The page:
People read way differently on the web than they do with print, and that’s a fact. In order to produce highly successful web copy, you have to change your writing style to suite how people read online. This vital reality is the guiding principle of all persuasive copy.
People have short attention spans when it comes to absorbing websites, pages and content. It follows then that your web copy should fit into the average user’s reading behavior. If you abide by this simple rule, then you’ll eventually get more site visitors, greater conversions and more engaged users. If you don’t abide by this rule, then you’ll end up with a B2B site that barely anyone pays attention to.
If that sounds a bit harsh, don’t fret. Knowing exactly how to write copy to increase readers and conversions is your best defense against a B2B site that no one follows. Here are some stellar recommendations on precisely how to write for the web, so that you can write content for exactly how people read on the web.
It Starts With the F-Shaped Pattern
Anyone who’s done even a bit of research on how people read on the web will have at least heard of the notorious F-shaped pattern, at least in passing. Based on solid research, the F-shaped pattern is the most definitive study out there on exactly how people read on the web. As the name implies, people read web copy in an F-shaped pattern.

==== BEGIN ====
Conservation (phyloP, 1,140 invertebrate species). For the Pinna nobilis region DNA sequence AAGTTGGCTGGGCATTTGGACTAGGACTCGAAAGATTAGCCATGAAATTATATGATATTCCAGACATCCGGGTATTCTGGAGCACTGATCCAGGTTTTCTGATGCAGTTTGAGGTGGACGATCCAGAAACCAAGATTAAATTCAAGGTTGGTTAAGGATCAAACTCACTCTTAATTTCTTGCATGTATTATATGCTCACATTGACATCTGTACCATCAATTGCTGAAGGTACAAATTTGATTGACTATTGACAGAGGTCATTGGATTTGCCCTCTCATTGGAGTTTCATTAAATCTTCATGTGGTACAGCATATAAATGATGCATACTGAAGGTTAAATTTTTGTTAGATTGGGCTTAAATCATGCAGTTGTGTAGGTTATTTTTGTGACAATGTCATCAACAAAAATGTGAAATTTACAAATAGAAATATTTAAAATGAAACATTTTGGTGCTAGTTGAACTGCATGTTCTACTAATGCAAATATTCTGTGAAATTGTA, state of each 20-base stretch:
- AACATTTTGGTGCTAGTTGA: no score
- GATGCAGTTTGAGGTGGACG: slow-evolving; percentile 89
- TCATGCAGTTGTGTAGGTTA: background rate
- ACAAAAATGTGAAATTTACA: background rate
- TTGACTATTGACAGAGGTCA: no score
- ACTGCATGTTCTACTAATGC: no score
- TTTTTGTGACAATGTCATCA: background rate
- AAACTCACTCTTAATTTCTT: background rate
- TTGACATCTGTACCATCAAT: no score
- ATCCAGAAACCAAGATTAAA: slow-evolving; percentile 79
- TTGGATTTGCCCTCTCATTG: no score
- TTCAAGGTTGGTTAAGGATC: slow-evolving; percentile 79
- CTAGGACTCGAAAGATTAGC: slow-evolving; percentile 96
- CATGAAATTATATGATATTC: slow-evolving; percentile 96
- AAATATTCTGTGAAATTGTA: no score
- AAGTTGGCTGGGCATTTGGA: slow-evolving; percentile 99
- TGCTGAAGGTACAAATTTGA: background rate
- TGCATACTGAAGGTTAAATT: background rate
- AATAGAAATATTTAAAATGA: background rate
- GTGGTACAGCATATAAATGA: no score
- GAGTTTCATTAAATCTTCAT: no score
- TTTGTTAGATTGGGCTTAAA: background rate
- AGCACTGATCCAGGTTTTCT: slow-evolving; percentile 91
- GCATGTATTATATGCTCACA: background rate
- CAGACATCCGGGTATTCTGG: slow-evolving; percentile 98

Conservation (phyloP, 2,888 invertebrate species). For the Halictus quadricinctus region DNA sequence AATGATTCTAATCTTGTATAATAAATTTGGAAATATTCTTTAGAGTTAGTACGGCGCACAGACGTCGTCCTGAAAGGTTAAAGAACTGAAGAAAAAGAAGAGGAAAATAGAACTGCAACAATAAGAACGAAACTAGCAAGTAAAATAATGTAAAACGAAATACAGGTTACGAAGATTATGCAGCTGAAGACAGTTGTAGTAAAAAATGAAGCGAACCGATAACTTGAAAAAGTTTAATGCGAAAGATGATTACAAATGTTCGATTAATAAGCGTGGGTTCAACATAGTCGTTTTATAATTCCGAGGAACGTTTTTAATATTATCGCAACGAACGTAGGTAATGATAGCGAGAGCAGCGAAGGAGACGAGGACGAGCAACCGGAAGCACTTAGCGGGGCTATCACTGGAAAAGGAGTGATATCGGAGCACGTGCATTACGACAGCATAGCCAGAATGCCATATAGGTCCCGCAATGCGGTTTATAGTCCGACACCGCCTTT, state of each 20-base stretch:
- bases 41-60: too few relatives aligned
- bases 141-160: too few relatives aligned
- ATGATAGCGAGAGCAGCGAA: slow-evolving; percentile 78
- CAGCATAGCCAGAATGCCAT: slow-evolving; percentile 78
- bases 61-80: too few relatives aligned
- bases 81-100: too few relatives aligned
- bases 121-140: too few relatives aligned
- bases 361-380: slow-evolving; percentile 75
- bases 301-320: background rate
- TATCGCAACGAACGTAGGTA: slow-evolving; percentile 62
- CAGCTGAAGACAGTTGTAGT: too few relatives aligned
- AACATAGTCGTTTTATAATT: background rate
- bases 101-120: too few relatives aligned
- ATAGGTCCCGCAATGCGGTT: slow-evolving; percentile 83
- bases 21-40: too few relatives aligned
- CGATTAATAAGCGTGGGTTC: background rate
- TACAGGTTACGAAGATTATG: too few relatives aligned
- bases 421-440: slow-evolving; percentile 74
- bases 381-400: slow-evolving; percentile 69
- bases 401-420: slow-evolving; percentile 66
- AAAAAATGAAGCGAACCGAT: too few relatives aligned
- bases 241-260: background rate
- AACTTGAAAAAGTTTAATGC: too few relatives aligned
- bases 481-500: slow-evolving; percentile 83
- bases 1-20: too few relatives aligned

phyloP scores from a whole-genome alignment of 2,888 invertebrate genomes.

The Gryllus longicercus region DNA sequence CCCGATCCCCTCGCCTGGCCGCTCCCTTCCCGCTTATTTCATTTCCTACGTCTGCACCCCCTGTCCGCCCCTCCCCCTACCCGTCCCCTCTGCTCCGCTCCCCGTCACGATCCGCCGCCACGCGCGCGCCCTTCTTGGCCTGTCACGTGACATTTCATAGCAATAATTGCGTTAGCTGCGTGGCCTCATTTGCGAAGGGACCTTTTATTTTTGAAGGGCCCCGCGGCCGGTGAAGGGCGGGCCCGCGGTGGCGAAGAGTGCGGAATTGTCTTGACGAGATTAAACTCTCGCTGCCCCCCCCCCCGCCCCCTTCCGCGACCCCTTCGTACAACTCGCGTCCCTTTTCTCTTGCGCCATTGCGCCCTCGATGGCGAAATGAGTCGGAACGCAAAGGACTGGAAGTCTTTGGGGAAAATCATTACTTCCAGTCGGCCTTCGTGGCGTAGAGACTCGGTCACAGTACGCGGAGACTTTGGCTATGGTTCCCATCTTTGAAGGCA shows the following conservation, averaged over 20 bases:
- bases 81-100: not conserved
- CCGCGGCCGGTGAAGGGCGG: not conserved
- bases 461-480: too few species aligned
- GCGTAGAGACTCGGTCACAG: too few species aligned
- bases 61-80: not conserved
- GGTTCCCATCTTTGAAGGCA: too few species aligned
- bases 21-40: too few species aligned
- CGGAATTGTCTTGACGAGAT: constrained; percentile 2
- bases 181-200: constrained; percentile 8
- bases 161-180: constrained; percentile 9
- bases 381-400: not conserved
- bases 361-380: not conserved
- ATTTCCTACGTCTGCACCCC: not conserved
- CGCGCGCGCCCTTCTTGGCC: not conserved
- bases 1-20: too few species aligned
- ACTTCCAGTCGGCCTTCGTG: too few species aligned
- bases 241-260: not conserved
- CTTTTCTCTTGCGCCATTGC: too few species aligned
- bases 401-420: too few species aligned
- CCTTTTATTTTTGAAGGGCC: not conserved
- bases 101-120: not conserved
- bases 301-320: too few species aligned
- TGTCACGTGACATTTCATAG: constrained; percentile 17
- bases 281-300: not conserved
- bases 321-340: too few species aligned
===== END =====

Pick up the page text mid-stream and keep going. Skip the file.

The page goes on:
A user’s main type of reading behavior involves the movement of the eyes on a screen in three unique though related components:
- Reading in a horizontal movement typically across the upper portion of the web copy (this is the top bar of the F)
- Moving down the page somewhat and then resuming reading in a second horizontal movement that stretches across a shorter area than the first movement (this forms the lower bar of the F)
- Scanning the left side of a page’s web copy in a vertical movement (this forms the lower stem of the F)
Knowing that this is the most common type of reading behavior on the Internet, it’s imperative that you hire a B2B web designer who can lay out your site in a way to facilitate super-easy reading.
Many Won’t Even Read All That You Write
A sad but true fact about Internet reading is that many people simply don’t bother reading everything on any given page—this includes your landing page, for instance.